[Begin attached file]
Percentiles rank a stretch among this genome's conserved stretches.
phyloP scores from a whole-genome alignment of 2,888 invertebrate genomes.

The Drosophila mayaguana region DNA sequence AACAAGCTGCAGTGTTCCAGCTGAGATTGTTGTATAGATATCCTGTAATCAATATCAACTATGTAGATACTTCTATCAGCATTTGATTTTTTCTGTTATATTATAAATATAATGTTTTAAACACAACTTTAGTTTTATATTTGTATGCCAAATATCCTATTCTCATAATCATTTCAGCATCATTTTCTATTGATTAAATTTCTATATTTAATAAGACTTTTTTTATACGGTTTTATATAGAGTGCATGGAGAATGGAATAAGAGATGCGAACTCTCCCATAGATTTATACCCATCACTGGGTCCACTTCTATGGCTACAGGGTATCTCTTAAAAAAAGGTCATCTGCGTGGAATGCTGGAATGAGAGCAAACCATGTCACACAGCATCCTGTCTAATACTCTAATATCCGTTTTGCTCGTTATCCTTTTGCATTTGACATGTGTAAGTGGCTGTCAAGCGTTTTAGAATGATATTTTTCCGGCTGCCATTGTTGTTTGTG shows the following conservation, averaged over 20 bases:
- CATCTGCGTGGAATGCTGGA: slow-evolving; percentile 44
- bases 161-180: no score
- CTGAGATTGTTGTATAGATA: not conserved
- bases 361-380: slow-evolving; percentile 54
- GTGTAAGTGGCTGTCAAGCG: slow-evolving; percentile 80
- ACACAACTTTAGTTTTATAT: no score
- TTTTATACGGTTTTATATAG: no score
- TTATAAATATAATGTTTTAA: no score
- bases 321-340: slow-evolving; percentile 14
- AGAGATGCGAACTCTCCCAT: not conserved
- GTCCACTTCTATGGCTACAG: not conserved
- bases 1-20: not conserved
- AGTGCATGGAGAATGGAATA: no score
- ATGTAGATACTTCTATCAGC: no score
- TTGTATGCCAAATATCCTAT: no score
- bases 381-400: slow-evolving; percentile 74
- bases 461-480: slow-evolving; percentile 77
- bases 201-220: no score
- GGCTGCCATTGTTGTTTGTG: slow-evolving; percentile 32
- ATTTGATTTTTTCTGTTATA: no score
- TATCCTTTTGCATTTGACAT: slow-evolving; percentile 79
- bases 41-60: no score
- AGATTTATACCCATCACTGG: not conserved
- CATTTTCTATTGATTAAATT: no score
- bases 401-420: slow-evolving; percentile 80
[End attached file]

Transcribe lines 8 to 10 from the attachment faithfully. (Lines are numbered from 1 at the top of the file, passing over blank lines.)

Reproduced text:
- GTGTAAGTGGCTGTCAAGCG: slow-evolving; percentile 80
- ACACAACTTTAGTTTTATAT: no score
- TTTTATACGGTTTTATATAG: no score